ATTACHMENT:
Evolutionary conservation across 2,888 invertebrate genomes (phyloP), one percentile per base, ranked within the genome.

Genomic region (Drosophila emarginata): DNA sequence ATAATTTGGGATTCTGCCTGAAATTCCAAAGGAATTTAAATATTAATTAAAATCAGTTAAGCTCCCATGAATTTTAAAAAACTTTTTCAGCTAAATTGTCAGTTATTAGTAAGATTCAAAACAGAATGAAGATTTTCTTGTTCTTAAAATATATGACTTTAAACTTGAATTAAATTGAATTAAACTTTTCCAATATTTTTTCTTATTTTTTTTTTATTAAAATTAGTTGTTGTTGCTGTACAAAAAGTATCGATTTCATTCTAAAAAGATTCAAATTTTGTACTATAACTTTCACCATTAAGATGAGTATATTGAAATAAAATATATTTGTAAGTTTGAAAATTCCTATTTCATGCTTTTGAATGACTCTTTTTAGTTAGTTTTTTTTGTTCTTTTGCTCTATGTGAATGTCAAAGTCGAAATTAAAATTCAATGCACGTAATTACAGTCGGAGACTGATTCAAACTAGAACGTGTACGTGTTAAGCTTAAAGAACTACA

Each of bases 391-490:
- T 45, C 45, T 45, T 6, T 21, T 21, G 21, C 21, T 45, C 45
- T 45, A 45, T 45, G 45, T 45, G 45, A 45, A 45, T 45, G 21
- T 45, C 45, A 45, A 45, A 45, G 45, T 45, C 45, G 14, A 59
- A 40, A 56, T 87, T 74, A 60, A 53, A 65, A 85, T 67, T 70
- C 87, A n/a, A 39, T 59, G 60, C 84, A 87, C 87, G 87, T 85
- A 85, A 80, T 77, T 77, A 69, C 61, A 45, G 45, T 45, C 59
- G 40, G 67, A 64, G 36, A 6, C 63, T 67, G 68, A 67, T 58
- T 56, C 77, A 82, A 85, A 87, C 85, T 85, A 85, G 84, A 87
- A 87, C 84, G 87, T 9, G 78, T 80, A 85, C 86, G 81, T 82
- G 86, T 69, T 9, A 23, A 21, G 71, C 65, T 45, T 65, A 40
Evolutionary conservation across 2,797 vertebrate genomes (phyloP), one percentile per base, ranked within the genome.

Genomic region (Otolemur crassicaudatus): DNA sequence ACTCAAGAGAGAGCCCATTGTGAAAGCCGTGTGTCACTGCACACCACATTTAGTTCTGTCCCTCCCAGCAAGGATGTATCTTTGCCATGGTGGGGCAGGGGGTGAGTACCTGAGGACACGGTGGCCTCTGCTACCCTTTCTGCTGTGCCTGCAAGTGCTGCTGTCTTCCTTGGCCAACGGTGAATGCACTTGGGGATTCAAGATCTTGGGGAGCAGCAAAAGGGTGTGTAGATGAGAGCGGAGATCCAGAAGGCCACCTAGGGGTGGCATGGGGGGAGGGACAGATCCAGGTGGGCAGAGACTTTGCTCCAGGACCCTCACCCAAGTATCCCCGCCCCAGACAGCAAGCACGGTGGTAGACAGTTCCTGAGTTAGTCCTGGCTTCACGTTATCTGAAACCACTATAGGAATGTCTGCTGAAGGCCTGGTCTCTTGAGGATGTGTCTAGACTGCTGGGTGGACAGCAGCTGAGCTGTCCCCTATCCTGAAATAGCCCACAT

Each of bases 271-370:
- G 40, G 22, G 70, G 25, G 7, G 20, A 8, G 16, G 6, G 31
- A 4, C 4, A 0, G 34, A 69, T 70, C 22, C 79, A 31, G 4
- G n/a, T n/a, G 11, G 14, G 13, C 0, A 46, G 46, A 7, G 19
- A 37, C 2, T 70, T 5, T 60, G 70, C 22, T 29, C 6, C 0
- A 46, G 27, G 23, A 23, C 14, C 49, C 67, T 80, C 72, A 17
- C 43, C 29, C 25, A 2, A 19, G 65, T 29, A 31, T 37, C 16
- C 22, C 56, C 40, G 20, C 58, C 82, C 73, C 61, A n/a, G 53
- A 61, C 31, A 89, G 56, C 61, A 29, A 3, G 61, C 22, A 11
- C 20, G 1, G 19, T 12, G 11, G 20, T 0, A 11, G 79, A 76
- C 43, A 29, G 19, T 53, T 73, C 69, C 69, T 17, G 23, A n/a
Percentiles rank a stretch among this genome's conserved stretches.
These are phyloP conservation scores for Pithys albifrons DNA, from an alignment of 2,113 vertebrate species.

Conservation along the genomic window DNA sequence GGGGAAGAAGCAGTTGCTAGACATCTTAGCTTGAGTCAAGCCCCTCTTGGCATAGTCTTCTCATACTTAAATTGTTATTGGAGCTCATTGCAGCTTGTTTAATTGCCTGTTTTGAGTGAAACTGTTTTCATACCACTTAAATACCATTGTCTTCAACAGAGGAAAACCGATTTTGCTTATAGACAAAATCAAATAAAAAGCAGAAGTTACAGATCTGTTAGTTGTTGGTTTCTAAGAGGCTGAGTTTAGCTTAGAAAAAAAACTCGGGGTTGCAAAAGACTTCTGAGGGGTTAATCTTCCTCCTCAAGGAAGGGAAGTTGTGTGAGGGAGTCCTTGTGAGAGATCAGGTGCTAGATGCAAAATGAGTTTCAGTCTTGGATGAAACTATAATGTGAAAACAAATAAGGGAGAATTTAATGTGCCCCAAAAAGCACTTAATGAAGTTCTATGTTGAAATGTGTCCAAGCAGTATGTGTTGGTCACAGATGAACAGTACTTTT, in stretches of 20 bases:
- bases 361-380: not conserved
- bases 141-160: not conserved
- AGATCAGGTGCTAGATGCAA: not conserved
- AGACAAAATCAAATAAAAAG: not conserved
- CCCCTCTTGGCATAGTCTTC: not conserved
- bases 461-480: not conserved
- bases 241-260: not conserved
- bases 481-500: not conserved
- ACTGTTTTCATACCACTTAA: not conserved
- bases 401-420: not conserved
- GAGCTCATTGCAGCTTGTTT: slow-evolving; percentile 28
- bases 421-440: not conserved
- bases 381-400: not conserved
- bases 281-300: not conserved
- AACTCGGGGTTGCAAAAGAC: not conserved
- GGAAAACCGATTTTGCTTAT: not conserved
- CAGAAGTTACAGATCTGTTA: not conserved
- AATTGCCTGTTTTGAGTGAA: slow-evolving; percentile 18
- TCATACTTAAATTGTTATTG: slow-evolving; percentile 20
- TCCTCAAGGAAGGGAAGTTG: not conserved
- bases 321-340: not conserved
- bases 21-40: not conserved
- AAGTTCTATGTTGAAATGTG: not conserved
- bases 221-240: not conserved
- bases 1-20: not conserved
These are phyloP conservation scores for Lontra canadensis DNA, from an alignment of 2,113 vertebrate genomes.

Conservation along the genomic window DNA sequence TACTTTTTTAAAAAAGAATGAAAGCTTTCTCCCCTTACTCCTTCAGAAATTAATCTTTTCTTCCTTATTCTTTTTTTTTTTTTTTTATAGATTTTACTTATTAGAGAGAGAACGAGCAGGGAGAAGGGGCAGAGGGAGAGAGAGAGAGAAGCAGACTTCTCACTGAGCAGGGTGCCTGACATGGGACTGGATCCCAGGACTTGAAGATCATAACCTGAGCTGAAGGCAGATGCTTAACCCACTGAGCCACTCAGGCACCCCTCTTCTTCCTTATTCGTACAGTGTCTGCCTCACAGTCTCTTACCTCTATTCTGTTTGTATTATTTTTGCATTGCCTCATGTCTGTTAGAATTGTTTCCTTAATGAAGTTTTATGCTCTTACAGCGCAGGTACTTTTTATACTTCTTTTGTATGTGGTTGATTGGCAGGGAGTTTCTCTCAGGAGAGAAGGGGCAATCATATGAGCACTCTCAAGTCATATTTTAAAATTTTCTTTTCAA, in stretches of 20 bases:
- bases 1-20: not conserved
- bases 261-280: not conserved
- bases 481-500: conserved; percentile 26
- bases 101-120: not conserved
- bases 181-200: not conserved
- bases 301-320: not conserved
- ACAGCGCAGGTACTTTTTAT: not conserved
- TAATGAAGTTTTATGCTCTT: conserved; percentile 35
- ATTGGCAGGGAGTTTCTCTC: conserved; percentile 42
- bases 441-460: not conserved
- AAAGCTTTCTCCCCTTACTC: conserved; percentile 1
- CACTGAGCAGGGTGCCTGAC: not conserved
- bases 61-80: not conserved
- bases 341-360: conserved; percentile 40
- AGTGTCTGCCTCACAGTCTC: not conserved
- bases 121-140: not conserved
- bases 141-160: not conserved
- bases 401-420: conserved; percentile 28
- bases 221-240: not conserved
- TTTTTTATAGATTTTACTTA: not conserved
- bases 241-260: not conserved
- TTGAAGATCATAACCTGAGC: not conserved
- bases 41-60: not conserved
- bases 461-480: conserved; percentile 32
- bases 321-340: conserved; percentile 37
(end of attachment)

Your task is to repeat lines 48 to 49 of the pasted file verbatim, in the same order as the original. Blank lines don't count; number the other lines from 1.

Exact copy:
- TCATACTTAAATTGTTATTG: slow-evolving; percentile 20
- TCCTCAAGGAAGGGAAGTTG: not conserved